“Google’s cloud offers higher reliability, best-in-class disaster recovery and access to a steady stream of innovation – all of which can provide substantial improvements over existing systems in addition to significant cost savings. And with no hardware or software to install and maintain, Google Apps for Government allows agencies to redeploy resources to technology projects core to their mission of serving the public. This new edition should give governments an even stronger case for making the move to the cloud.”

The suite is available now to any federal, state or local government in the United States for USD 50 per user, per year.

July Search Light Newsletter: the *at least it’s not August* edition

Search LightIssue No. 3 of the Search Light newsletter for 2010 was published today.

Yes, I’m well aware that we are in month 7 of the year and this is supposed to be a monthly newsletter. But at least I got it out this month and didn’t let it become an August issue ?

This edition includes an article about Twitter and the US Library of Congress. What prompted the Library of Congress to decide our tweets were of historical value? How will the archiving of public tweets impact you?

It also contains some of the more interesting FAQs answered in this blog and even details of a sweet marketing gig going at Google for someone with the right stuff.

If you’re not yet a newsletter subscriber catch it here and then quickly go and subscribe before I find out and kill your hampster (just kidding).

Clever Use of AdWords Lands Man Top Advertising Job

What’s a job at the top of your field worth to you?

To unemployed advertising executive Alec Brownstein, it was worth around USD 6. That’s what Alec paid Google AdWords to get the attention of New York’s top advertising agencies and score himself two job offers.

Alec decided he wanted a job at one of New York’s top ad agencies. But to get an interview via the regular channels could take months. So he decided to bypass normal job application procedures and appeal to the egos of the Creative Directors instead.

How did he do it? He set up PPC ads using Dynamic Keyword Insertion that would appear whenever one of the Creative Directors Googled themselves, otherwise known as a *vanity search*. So a Google search for Gerry Graf, David Droga, Tony Granger, Ian Reichenthal or Scott Vitrone would trigger Alec’s ad to appear.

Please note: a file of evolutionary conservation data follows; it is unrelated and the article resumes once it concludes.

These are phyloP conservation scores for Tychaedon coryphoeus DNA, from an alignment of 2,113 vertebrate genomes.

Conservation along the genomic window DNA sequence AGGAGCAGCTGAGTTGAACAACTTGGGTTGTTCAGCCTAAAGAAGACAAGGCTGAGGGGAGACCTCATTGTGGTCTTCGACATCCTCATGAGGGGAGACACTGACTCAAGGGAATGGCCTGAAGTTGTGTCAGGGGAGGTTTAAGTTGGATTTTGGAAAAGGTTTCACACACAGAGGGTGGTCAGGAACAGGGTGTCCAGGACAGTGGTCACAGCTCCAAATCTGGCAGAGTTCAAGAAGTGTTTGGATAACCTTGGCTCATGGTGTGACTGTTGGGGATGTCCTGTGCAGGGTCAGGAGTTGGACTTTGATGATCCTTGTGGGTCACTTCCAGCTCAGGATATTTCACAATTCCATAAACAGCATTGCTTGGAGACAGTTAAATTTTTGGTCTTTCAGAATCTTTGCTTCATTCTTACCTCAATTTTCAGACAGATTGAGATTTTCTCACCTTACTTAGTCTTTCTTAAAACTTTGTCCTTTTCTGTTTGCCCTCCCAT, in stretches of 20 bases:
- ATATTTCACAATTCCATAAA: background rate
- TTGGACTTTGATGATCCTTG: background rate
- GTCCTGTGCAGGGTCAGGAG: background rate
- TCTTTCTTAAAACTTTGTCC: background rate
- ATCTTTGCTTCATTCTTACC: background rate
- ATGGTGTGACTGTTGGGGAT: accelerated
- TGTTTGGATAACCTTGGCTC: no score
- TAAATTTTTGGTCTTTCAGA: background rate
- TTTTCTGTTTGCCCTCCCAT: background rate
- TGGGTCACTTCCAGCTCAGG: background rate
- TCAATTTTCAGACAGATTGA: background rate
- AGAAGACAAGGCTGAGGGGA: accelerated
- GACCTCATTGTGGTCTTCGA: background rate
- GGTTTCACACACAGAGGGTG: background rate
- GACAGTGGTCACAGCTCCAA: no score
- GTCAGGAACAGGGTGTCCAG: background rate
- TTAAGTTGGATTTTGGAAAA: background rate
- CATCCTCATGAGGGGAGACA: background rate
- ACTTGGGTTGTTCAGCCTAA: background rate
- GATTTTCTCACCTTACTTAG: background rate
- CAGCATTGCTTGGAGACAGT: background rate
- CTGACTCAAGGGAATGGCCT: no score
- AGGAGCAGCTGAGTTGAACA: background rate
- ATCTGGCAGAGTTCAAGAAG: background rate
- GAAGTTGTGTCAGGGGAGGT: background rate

The ad read:

Hey [Director’s Name]
Googling yourself is a lot of fun.
Hiring me is fun, too.

A click on the ad led to Alec’s site and contact details. According to Brownstein, nobody was bidding on the names, so he was able to achieve the top ad slots for around 10 cents per click.

The result? Alec scored interviews with 4 out of the 5 Creative Directors and job offers from both Ian Reichenthal and Scott Vitrone of Y&R Advertising. He took one of the offers and now has a permament gig at Y&R New York.

Clever eh?

Q and A: Will a Google Places listing affect my national or international rankings?


Dear Kalena…

I’d like to target National as well as International Market for my Internet Business. Moreover I want to get ranked high in all data-centers of Google. I’ve already registered my website business with Google local business center. Now I’m in confusion that does Google consider my website for local market only as I’ve business listed in Google local business center? What if i’d like to get high rankings in all data centers of Google? Should i remove my business from Google local business center to get desired results? Please share your thoughts.


Hi Steve,

Simply having your business listed with Google Places (formerly known as the Google Local Business Center) will not limit the ability of your site to achieve good rankings in other parts of the U.S or internationally.  It will however make it easier for you to achieve local rankings and can significantly improve your local profile, traffic and sales.

Even without a Google Places listing You are naturally more likely to achieve higher rankings for local queries because :

  1. there is probably going to be significantly less competition and
  2. Google tends to favour local providers (because people tend to favour local providers).

Unless your product/service is very specialised it is probably unlikely that you will achieve high rankings in ALL data centers, as one of the reasons these centers are in place is to provide customised results to meet different regional needs.  I doubt that you could expect to achieve high rankings for an English website in Japan for example.

To compete nationally you would generally need to have a more established site – preferably with national  content and links from other nation-wide authority websites.  To achieve consistently high rankings internationally you would ideally have multiple sites in different countries – each targeting the specific needs of that country (keywords, language, links etc).

Andy Henderson
WebConsulting SEO